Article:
Music Performed at Home
by James Adrian
Most people hear music from recordings that
reproduce sounds created by performers - sounds created elsewhere. What if you could have the music played in your home? What if the music coming
out of some machine was produced
rather than reproduced
Reproduction, beginning with two speaker stereo and
culminating in surround sound, has left us with an artificial experience. When you come home and hear a quartette playing music in the next room, you might
ask "Who has come to visit?" When you hear the stereo playing, you could have no such question. The auditory processing of the brain is very sophisticated.
For all of the many decades of trying, the human ear is not fooled by any known means of reproduction. Just to mention one small issue, the size and shape of
your living room does not produce the acoustics of a band playing on a stage.
Besides the acoustics, there are other glaring differences
between production and reproduction. When more than one instrument is conveyed through a loudspeaker, the instruments interact. Intermodulation and
frequency modulation between the instruments within the speaker produces artificial sound components that have never been completely eliminated by the
technology of reproduction. These sound components are extraneous, artificial and detectable.
There is another type of distortion that is produced by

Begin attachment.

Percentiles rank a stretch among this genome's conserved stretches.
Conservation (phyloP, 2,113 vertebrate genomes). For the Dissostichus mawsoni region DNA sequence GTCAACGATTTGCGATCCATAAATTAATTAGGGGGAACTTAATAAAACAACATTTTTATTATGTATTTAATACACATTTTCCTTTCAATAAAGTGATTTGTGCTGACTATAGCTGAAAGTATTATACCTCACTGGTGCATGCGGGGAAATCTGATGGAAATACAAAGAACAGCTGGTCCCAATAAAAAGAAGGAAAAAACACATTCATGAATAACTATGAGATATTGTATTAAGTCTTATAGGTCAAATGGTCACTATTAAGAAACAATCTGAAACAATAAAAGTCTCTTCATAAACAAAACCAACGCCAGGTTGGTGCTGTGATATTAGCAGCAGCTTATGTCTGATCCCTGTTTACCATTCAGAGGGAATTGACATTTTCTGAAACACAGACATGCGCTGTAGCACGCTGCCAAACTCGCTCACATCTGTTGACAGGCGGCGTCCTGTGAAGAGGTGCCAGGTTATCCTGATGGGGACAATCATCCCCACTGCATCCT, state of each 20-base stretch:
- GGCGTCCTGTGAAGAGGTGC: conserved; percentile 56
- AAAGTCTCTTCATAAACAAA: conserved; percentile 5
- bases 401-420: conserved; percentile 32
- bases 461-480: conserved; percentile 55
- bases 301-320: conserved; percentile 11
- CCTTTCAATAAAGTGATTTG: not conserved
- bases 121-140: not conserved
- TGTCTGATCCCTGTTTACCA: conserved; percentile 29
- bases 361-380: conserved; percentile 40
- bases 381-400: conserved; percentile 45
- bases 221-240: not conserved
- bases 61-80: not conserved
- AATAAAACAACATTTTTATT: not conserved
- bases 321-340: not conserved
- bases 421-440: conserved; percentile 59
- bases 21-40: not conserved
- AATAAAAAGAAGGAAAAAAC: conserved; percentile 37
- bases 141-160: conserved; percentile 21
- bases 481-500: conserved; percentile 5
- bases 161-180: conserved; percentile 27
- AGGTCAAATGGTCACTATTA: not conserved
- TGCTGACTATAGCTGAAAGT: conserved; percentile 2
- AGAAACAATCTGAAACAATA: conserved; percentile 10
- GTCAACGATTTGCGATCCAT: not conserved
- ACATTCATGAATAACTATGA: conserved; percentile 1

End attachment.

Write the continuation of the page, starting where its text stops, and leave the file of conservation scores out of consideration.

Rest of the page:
speakers, but this one can be dealt with perfectly. When a single tone is produced by an instrument, it produces the consciously heard pitch together with many
others that each have a frequency that is an integer multiple of the pitch that we consciously hear. These are called overtones
. The relative loudness of
these overtones accounts for the tone quality difference between different natural sounds. A speaker that is not perfectly unbiased in its conveyance of these
overtones will not produce an unnatural sound, but it will produce a slightly altered tone. Fortunately, any given speaker does this to a consistent extent and in a
consistent way. It therefore can be corrected. If a specific speaker is used to play the sound of a specific instrument, the series of overtones can be adjusted by
computations made beforehand by the computer that creates the data that is to drive the speaker.
This means that any single musical line can be
flawlessly in a place of your choosing by a computer driving one or more speakers, resonators or diaphragms. So long as each transducer
produces only one musical line, it is a live production and not a reproduction. The acoustics are those of the room where the music is being performed. There
is no intermodulation distortion. There is no frequency modulation distortion. The voice line is customized for the size and type of speaker assigned to that voice.
One might wonder why the interactions between overtones
does not produce distortions that cannot be corrected. It is because whenever the overtones are exact integer multiples of the lowest pitch (this is the one we hear),
the movement of the vibrating body (the speaker in this case) repeats a cycle of movement over and over again exactly. Any such movement is mathematically
identical to some
sound that has integer multiple overtones, despite the source of the distortion. Because the relative amplitude of overtones can be
adjusted, the distortion is eliminated.
The system is especially valuable in the case of compositions that are either very difficult or impossible to play manually. Music schools might also value it for the teaching of composition.
If such a system were made today, the physical media used
to distribute performances would probably be DVD's, but the data format and frequency range specifications would need to be decided by the copyright holder.
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